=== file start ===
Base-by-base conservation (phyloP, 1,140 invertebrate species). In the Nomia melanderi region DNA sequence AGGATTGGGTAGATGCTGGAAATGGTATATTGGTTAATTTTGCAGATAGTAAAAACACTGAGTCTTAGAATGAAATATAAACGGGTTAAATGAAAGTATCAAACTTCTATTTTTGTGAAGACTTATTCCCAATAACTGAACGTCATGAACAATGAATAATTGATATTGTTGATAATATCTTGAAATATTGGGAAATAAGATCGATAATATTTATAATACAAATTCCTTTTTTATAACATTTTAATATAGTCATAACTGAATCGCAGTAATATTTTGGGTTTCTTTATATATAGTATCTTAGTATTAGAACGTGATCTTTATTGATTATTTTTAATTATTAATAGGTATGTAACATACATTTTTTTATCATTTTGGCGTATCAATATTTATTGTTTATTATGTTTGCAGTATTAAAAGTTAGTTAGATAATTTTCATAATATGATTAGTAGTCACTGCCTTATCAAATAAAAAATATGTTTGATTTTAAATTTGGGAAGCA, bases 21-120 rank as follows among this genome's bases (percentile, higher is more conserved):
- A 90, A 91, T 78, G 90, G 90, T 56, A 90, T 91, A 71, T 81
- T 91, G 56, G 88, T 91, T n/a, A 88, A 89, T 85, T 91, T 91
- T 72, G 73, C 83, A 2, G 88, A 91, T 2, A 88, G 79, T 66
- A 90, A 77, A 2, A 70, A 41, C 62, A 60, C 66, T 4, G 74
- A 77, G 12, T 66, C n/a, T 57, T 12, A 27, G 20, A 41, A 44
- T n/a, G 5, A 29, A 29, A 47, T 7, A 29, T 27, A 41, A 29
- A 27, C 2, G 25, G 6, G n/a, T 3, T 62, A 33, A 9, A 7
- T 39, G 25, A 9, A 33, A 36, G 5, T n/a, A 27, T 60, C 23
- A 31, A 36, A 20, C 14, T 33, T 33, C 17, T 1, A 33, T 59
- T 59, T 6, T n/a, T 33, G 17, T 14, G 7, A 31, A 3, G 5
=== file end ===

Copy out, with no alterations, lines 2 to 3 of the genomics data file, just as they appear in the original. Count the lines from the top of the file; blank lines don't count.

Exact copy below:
- A 90, A 91, T 78, G 90, G 90, T 56, A 90, T 91, A 71, T 81
- T 91, G 56, G 88, T 91, T n/a, A 88, A 89, T 85, T 91, T 91